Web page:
King of the forest: Poland's beech crowned European Tree of the Year 2024

Poland's 'Heart of the Garden' beech, winner of European Tree of the Year 2024.
Poland's 'Heart of the Garden' beech, winner of European Tree of the Year 2024. Copyright Bożka Piotrowska vel Zielona Bombonierka
By Ian Smith
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The European Tree of the Year award - bringing together trees with interesting stories from around Europe while promoting the importance of our connection with nature - goes to a 200-year-old beech.

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In a world full of division, anger and heartbreak, it’s cathartic to have something uncontroversial that we can all sit back and admire.

That’s what the European Tree of the Year award gives us with its annual selection of the most unique and beautiful trees from across the continent - and 2024's winner is a 200-year-old Polish beech nicknamed 'Heart of the Garden'.

This majestic tree, with an unusually thick trunk, is located in the heart of the botanical garden of the University of Wroclaw, in the Niemcza region of Poland. 

It took home 39,158 votes and is the third Polish tree in a row to win the annual contest.

How trees can bring us together

“I haven’t met a person who has told me they don’t like trees,” says Adam Holub, project manager at Nadace Partnerstvi, a Czech environmental organisation that organises the competition, which began in 2011.

“There’s two symbols that you can use very effectively to carry an important message with an environmental twist - trees and bees.”

Holub says the main aim of the competition is to promote the relationship between the communities local to the trees and the environment.

“It’s also to give an opportunity to bring local representatives to the European level,” he explains. “We believe it’s important for the people in the grassroots to give their thoughts to the top.”

This happens at the awards ceremony, which took place last night at the European Parliament in Brussels, and was attended by several MEPs and people from the communities of each of the trees nominated.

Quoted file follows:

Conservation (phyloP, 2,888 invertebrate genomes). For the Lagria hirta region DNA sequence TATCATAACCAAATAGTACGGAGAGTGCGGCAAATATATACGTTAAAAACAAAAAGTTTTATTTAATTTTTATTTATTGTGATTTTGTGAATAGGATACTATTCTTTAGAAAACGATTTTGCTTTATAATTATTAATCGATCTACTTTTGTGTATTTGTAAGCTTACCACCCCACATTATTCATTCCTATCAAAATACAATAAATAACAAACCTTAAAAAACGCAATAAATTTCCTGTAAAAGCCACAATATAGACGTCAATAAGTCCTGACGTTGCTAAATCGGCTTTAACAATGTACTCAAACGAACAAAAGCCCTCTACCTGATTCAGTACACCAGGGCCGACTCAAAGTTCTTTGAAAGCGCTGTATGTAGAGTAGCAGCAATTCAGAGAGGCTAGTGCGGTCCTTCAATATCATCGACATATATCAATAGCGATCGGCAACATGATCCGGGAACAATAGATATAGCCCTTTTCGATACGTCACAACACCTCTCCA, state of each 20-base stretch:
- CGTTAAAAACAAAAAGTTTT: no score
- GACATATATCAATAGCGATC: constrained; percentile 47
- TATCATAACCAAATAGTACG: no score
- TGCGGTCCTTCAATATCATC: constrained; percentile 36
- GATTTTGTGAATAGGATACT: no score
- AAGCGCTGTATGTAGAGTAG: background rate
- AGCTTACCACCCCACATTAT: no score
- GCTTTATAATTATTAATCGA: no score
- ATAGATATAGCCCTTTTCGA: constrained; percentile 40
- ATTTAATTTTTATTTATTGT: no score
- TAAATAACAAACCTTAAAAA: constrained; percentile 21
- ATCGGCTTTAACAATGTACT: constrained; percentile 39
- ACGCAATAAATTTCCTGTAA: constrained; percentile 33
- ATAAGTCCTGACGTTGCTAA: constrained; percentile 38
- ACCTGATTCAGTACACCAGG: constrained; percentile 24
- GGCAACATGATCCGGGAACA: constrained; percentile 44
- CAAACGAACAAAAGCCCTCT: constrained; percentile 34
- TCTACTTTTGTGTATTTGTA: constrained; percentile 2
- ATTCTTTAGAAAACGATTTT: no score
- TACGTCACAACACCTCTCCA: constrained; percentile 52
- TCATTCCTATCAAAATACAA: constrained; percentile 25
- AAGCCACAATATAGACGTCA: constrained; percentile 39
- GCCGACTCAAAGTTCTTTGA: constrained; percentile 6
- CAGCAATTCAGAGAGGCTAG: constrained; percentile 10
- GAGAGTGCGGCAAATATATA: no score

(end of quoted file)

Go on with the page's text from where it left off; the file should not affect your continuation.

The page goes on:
France's 'The Weeping Beech of Bayeux' tree, which took second place.
France's 'The Weeping Beech of Bayeux' tree, which took second place.Emmanuel Boitier/Emmanuel Boitier

This year 15 countries participated in the competition, putting forward trees with rich histories, from an ancient olive to one that needs a little help to stay standing. Here are some of the notable runners-up:

France’s unstable belle

Slotting into second place with 24,807 votes is France’s ‘The Weeping Beech of Bayeux’.

With a canopy spanning 40m this 160 year-old tree needs an artificial support structure to stay standing. But the effort is worth it to preserve this true beauty.

Italy's third place entry, ‘The Thousand-year-old Olive Tree of Luras’.
Italy's third place entry, ‘The Thousand-year-old Olive Tree of Luras’.Valerio Atzori Corpo

Italy’s ancient olive

In third place with 13,933 votes is ‘The Thousand-year-old Olive Tree of Luras’. 

As the name suggests this tree is very old. It’s estimated to have stood in Luras, a small town in Sardinia, for 3000-4000 years. We’re talking the Bronze Age era here. As the award’s website puts it: “a true symbol of resilience and continuity.”

Portugal's entry to European Tree of the Year 2024, which came fourth.
Portugal's entry to European Tree of the Year 2024, which came fourth.José Couceiro da Costa

Portugal’s prim and proper stunner

In fourth place with 13,508 votes is Portugal’s entry ‘Camellia’. Beautifully manicured, this tree is sitting pretty in the centennial gardens of the ancient Villa Margaridi in the city of Guimarães.

Czech Republic's ‘Pear Tree in the Middle of a Field’ placed fifth.
Czech Republic's ‘Pear Tree in the Middle of a Field’ placed fifth.Tom Kalous

Czech Republic's enduring nature

Rounding out the top five with 10,433 votes is the aptly named ‘Pear Tree in the Middle of a Field’ from the Czech Republic.

Its distinctive shape has been influenced by the strong westerly winds in the area. According to the European Tree of the Year website, “it survived collectivisation in the times of former Czechoslovakia, the consolidation of fields and the construction of land reclamation.” How many of us can say that?

You can find the full selection of 2024 entries on the award’s website.

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